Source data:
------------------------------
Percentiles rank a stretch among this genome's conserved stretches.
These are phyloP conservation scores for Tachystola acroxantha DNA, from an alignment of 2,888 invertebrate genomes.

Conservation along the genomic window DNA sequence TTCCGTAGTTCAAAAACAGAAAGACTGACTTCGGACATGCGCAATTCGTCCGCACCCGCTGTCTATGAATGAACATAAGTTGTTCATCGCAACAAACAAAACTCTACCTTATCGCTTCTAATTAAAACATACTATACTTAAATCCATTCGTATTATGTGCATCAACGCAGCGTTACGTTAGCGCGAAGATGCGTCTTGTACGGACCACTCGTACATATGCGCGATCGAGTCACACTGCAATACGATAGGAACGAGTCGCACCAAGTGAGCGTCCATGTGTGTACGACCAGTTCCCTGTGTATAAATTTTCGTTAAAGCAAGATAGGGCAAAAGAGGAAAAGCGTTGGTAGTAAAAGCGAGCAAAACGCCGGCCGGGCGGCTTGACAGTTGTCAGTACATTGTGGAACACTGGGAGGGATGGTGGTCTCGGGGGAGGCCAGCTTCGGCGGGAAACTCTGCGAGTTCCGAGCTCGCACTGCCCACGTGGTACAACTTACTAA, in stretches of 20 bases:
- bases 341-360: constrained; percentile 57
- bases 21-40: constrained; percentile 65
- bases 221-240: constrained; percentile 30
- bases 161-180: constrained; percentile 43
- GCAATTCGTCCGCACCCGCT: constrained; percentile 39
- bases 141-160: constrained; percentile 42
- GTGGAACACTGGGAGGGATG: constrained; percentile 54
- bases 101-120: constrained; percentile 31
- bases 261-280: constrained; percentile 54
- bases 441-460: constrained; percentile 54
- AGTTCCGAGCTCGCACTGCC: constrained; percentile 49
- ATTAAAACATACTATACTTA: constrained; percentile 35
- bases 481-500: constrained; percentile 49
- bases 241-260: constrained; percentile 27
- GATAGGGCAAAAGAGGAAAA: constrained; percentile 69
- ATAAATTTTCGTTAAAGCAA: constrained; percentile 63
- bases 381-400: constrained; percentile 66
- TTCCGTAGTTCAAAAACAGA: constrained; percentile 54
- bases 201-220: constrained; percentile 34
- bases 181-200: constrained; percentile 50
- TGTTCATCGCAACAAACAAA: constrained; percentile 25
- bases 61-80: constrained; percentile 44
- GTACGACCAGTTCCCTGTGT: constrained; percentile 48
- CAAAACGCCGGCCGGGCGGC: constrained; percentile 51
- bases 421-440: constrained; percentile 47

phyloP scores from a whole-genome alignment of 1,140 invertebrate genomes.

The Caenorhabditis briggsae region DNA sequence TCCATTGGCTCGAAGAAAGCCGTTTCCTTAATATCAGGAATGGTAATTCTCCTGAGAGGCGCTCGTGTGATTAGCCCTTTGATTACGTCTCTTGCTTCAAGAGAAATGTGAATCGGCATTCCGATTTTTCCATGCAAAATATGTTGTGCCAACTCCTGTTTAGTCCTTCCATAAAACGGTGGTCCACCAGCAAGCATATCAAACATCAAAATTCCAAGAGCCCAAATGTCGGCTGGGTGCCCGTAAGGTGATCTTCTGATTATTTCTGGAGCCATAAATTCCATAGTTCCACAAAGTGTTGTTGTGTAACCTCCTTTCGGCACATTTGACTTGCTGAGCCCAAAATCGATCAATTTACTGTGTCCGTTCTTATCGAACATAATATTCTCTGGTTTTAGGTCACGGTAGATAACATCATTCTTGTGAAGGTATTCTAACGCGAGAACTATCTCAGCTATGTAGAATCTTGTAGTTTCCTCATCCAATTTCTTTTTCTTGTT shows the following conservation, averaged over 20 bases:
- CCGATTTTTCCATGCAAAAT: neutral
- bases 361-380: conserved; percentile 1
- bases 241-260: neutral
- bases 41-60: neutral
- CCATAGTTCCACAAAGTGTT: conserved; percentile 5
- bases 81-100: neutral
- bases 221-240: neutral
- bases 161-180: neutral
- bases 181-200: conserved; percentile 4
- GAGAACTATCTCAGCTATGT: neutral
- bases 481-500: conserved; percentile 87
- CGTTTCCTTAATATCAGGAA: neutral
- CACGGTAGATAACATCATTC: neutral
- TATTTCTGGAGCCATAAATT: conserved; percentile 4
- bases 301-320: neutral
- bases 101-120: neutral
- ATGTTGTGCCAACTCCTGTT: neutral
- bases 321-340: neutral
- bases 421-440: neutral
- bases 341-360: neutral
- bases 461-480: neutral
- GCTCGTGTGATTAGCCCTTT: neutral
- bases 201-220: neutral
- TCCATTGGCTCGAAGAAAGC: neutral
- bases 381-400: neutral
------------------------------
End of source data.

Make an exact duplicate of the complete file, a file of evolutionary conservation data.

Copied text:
Percentiles rank a stretch among this genome's conserved stretches.
These are phyloP conservation scores for Tachystola acroxantha DNA, from an alignment of 2,888 invertebrate genomes.

Conservation along the genomic window DNA sequence TTCCGTAGTTCAAAAACAGAAAGACTGACTTCGGACATGCGCAATTCGTCCGCACCCGCTGTCTATGAATGAACATAAGTTGTTCATCGCAACAAACAAAACTCTACCTTATCGCTTCTAATTAAAACATACTATACTTAAATCCATTCGTATTATGTGCATCAACGCAGCGTTACGTTAGCGCGAAGATGCGTCTTGTACGGACCACTCGTACATATGCGCGATCGAGTCACACTGCAATACGATAGGAACGAGTCGCACCAAGTGAGCGTCCATGTGTGTACGACCAGTTCCCTGTGTATAAATTTTCGTTAAAGCAAGATAGGGCAAAAGAGGAAAAGCGTTGGTAGTAAAAGCGAGCAAAACGCCGGCCGGGCGGCTTGACAGTTGTCAGTACATTGTGGAACACTGGGAGGGATGGTGGTCTCGGGGGAGGCCAGCTTCGGCGGGAAACTCTGCGAGTTCCGAGCTCGCACTGCCCACGTGGTACAACTTACTAA, in stretches of 20 bases:
- bases 341-360: constrained; percentile 57
- bases 21-40: constrained; percentile 65
- bases 221-240: constrained; percentile 30
- bases 161-180: constrained; percentile 43
- GCAATTCGTCCGCACCCGCT: constrained; percentile 39
- bases 141-160: constrained; percentile 42
- GTGGAACACTGGGAGGGATG: constrained; percentile 54
- bases 101-120: constrained; percentile 31
- bases 261-280: constrained; percentile 54
- bases 441-460: constrained; percentile 54
- AGTTCCGAGCTCGCACTGCC: constrained; percentile 49
- ATTAAAACATACTATACTTA: constrained; percentile 35
- bases 481-500: constrained; percentile 49
- bases 241-260: constrained; percentile 27
- GATAGGGCAAAAGAGGAAAA: constrained; percentile 69
- ATAAATTTTCGTTAAAGCAA: constrained; percentile 63
- bases 381-400: constrained; percentile 66
- TTCCGTAGTTCAAAAACAGA: constrained; percentile 54
- bases 201-220: constrained; percentile 34
- bases 181-200: constrained; percentile 50
- TGTTCATCGCAACAAACAAA: constrained; percentile 25
- bases 61-80: constrained; percentile 44
- GTACGACCAGTTCCCTGTGT: constrained; percentile 48
- CAAAACGCCGGCCGGGCGGC: constrained; percentile 51
- bases 421-440: constrained; percentile 47

phyloP scores from a whole-genome alignment of 1,140 invertebrate genomes.

The Caenorhabditis briggsae region DNA sequence TCCATTGGCTCGAAGAAAGCCGTTTCCTTAATATCAGGAATGGTAATTCTCCTGAGAGGCGCTCGTGTGATTAGCCCTTTGATTACGTCTCTTGCTTCAAGAGAAATGTGAATCGGCATTCCGATTTTTCCATGCAAAATATGTTGTGCCAACTCCTGTTTAGTCCTTCCATAAAACGGTGGTCCACCAGCAAGCATATCAAACATCAAAATTCCAAGAGCCCAAATGTCGGCTGGGTGCCCGTAAGGTGATCTTCTGATTATTTCTGGAGCCATAAATTCCATAGTTCCACAAAGTGTTGTTGTGTAACCTCCTTTCGGCACATTTGACTTGCTGAGCCCAAAATCGATCAATTTACTGTGTCCGTTCTTATCGAACATAATATTCTCTGGTTTTAGGTCACGGTAGATAACATCATTCTTGTGAAGGTATTCTAACGCGAGAACTATCTCAGCTATGTAGAATCTTGTAGTTTCCTCATCCAATTTCTTTTTCTTGTT shows the following conservation, averaged over 20 bases:
- CCGATTTTTCCATGCAAAAT: neutral
- bases 361-380: conserved; percentile 1
- bases 241-260: neutral
- bases 41-60: neutral
- CCATAGTTCCACAAAGTGTT: conserved; percentile 5
- bases 81-100: neutral
- bases 221-240: neutral
- bases 161-180: neutral
- bases 181-200: conserved; percentile 4
- GAGAACTATCTCAGCTATGT: neutral
- bases 481-500: conserved; percentile 87
- CGTTTCCTTAATATCAGGAA: neutral
- CACGGTAGATAACATCATTC: neutral
- TATTTCTGGAGCCATAAATT: conserved; percentile 4
- bases 301-320: neutral
- bases 101-120: neutral
- ATGTTGTGCCAACTCCTGTT: neutral
- bases 321-340: neutral
- bases 421-440: neutral
- bases 341-360: neutral
- bases 461-480: neutral
- GCTCGTGTGATTAGCCCTTT: neutral
- bases 201-220: neutral
- TCCATTGGCTCGAAGAAAGC: neutral
- bases 381-400: neutral